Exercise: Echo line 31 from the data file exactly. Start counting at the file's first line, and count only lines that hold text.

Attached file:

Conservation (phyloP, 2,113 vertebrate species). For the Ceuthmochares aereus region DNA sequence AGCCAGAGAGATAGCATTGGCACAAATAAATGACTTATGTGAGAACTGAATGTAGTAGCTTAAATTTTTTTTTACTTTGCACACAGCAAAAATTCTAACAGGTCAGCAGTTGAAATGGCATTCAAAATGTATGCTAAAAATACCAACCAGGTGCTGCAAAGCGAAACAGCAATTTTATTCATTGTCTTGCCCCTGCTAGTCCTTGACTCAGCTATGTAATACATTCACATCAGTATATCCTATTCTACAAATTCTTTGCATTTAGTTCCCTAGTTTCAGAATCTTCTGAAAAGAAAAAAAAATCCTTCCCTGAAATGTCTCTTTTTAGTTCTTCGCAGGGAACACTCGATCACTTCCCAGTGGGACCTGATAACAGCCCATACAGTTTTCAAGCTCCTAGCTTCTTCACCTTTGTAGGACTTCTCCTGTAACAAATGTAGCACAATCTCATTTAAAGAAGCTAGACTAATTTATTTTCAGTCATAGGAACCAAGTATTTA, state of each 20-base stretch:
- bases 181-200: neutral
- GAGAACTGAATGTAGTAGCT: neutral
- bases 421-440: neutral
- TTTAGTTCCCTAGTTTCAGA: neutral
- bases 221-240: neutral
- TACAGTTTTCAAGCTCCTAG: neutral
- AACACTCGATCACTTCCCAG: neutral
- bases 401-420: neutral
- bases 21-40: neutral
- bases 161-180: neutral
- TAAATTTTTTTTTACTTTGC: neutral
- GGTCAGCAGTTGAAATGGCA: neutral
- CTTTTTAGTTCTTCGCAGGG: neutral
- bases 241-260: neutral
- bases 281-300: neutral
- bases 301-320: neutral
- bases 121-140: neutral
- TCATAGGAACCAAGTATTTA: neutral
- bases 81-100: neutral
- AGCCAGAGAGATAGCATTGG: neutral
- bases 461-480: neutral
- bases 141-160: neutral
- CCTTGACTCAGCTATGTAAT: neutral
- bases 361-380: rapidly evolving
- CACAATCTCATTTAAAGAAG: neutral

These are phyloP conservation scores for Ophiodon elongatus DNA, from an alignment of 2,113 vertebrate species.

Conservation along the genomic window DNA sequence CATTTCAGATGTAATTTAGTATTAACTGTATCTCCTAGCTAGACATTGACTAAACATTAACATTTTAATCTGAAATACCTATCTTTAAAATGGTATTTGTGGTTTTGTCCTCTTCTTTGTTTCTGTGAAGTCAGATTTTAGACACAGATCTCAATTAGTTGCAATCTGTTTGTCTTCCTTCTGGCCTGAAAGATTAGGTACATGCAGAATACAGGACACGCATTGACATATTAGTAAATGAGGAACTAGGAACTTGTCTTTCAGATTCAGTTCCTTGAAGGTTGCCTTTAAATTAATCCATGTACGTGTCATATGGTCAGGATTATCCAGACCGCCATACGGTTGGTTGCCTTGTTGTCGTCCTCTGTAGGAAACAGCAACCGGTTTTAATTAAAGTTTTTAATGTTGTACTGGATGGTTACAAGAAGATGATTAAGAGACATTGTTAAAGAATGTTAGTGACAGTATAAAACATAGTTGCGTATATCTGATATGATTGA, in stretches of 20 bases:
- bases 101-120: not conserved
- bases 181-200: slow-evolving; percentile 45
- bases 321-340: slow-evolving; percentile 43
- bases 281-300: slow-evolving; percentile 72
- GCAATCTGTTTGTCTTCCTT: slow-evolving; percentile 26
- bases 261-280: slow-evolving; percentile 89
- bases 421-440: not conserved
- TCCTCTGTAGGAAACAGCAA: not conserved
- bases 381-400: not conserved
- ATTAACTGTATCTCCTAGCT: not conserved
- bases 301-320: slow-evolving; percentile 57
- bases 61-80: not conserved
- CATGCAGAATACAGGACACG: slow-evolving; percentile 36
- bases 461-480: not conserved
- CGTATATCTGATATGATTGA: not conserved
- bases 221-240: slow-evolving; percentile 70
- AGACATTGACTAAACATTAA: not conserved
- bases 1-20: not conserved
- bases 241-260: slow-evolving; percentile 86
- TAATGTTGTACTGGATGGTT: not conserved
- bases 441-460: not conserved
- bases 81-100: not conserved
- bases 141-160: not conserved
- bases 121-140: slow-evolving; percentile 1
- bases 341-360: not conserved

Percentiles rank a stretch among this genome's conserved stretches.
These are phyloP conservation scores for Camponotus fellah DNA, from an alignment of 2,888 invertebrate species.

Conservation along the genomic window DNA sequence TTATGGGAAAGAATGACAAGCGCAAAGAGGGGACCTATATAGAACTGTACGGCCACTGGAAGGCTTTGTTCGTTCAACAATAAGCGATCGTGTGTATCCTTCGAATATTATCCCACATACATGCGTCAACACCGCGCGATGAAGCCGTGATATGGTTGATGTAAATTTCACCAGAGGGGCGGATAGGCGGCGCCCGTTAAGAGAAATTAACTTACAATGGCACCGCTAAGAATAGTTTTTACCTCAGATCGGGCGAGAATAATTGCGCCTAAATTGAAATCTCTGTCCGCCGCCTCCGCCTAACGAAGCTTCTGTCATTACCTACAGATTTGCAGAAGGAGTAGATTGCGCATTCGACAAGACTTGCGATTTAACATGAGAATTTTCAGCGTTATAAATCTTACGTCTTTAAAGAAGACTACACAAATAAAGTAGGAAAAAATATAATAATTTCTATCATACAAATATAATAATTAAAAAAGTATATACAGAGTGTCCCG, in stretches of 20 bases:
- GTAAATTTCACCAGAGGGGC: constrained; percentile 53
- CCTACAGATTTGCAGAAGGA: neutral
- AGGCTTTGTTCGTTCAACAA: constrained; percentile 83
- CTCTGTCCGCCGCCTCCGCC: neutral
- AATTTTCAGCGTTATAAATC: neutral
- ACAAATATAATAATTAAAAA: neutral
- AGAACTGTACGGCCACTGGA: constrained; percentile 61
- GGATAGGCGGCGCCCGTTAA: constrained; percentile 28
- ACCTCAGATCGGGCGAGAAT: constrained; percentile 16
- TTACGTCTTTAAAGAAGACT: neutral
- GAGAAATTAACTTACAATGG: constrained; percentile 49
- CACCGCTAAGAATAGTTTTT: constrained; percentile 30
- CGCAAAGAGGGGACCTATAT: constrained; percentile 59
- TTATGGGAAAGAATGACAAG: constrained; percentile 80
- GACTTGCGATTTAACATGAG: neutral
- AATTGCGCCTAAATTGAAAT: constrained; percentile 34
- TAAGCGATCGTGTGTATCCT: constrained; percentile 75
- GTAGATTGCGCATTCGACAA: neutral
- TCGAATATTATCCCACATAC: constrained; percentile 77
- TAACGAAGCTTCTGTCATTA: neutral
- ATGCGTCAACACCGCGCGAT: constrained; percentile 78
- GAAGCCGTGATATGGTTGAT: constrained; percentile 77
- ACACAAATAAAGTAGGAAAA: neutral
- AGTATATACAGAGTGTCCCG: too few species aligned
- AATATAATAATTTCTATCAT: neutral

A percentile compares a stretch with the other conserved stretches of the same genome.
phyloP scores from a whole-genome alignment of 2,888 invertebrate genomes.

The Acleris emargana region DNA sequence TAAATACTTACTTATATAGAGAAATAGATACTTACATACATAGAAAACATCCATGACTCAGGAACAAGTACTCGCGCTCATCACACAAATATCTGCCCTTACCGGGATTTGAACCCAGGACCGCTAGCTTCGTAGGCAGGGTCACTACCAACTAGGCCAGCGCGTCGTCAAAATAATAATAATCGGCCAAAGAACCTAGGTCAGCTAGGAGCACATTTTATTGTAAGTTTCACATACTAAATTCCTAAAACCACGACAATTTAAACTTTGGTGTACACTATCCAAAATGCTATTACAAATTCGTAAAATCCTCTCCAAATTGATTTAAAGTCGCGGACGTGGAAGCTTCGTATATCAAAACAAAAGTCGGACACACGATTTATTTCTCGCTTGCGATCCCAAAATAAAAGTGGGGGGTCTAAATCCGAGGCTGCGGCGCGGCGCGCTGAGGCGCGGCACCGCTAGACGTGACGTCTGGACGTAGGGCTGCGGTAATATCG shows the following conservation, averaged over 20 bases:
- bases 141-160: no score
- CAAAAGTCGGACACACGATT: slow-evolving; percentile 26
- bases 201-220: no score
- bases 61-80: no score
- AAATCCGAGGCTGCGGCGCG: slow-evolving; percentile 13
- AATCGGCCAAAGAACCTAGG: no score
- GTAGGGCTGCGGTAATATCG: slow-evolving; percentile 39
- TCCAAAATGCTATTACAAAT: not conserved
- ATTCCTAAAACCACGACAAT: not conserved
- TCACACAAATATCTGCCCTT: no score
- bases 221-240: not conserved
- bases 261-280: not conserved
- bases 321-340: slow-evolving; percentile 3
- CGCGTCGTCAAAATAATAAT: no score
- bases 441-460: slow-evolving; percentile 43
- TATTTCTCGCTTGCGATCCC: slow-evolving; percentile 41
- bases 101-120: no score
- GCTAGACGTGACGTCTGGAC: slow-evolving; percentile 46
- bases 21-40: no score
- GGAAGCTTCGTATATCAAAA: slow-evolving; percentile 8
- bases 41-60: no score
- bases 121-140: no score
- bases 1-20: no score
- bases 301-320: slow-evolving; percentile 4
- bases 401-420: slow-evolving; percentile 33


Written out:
- bases 321-340: slow-evolving; percentile 43